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Henry Bloch Credits Luck For Origins of H&R Block’s Tax Business

Julie Denesha
KCUR 89.3
Henry Bloch

Like many entrepreneurs, Henry Bloch’s first business idea wasn’t the one that took off.

Henry and his brother, Richard Bloch, opened a small, bookkeeping office at Westport Road and Main Street in Kansas City. In 1955, they had decided to stop preparing tax returns, but an ad salesman for the Kansas City Star had a different idea.

The brothers took a chance on an ad to do tax returns for $5. They were rewarded with customers lining up out the door. H& R Block quickly grew from a fledgling tax preparation business into a household name.

Bloch told KCUR’s Brian Ellison he didn’t try to be an innovator. “I’ve tried to do the right thing, and if it turned out as innovation, that’s fine,” Bloch said.

‘You’ll probably fail’

Bloch: While I was at Harvard, I happened to see a little pamphlet which was a speech given by a professor at Harvard named Sumner Slichter. He said both big business and labor are very powerful, but small business has no one to turn to. And you know, that kind of rang a bell. 

My brothers and I were corresponding trying to find a business. We thought of a whole lot of businesses—nothing very sexy. When I told them about this, they thought it was a good idea, too, to help little companies. So the three of us drew up a business plan.

I went to see Mr. Slichter, and I said, “I read your speech and that’s a great idea to try to help a small businesses.” He said, “That is a great idea, but it probably won’t work and you’ll probably fail.”

And he was right.

All we can lose is $200

Bloch: We were doing bookkeeping work for $15 a month. One of the customers we had, who worked for the Kansas City Star, he handled our advertising. He was a fellow named John White. So he came up one day to see Dick and me to do his income taxes.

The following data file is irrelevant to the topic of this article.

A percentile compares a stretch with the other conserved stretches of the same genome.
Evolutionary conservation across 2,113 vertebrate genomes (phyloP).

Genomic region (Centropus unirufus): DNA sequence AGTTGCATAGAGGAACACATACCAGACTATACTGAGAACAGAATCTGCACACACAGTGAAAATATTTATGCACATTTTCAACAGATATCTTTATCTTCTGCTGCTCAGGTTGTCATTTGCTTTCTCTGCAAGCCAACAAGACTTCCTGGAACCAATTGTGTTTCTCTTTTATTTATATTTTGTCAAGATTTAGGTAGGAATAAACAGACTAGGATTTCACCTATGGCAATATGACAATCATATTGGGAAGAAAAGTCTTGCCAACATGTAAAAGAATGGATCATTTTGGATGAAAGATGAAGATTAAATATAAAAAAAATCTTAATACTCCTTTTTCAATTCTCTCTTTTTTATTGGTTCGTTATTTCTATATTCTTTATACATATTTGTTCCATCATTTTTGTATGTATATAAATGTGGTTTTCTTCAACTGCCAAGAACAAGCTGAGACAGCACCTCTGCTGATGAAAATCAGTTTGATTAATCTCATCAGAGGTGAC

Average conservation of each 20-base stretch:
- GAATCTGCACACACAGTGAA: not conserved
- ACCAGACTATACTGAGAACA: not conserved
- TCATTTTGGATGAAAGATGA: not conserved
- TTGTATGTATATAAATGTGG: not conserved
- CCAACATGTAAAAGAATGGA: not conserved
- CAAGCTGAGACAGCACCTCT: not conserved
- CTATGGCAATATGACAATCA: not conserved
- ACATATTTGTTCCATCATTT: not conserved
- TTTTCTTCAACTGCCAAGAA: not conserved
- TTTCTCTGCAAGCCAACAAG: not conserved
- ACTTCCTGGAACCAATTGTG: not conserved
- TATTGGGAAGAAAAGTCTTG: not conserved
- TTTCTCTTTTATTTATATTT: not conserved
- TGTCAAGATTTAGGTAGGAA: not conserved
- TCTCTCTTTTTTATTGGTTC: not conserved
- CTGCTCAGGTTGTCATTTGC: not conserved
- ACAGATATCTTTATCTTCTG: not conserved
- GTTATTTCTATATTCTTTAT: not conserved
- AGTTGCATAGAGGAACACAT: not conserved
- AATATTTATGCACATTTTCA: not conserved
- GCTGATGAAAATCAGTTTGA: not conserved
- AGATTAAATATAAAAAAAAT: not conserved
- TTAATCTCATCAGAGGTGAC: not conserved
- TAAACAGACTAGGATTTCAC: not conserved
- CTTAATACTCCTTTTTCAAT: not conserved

By then we had gone out of the tax business, but he came back the next day with an ad. Instead of saying “$15 a month for bookkeeping,” it said, “$5 for your tax return.”

I asked him, “How much is this ad going to cost us?”

He said, “$100.”

“We’d have to do 20 returns to get our money back.”

John said, “No, you’d need to run at least two ads.”

Dick said, “Let’s take a chance! All we can lose is $200.”

An office full of people

Bloch: This is luck again. The ad appeared at exactly the right day when W-2s had come out. If it had been a week earlier or a week later, it probably would have failed. I was going around picking up books for our bookkeeping clients, and I had gotten to a seat cover business. They said, “By the way, you are supposed to call your brother.” And I called Dick, and he said, “Get back as quickly as you can! We’ve got an office full of people.”

The women are so much better than the men

Bloch: One day, a woman was there. She was from northern Missouri, where they filled out mainly farm returns, which file early. She said, “I filed all my clients' returns. Now, I’d like to work for you for the rest of the tax season.”

I told the people I was with, “I’ll be right back. I’ll ask her a few questions and get rid of her.” So I asked her a few questions, she answered every one perfectly. I always say that was the beginning of the end.

We now must have 80 to 90% women. And the women are so much better than the men. We’re very seasonal. The women would come back every year. They loved it.

This interview was part of Innovation KC, a new series of conversations about innovation and innovators in Kansas City. To suggest Kansas City innovators for future interviews, send us an email, tweet us, or find us on Facebook.

As a host and contributor at KCUR, I seek to create a more informed citizenry and richer community. I want to enlighten and inspire our audience by delivering the information they need with accuracy and urgency, clarifying what’s complicated and teasing out the complexities of what seems simple. I work to craft conversations that reveal realities in our midst and model civil discourse in a divided world. Follow me on Twitter @ptsbrian or email me at brian@kcur.org.
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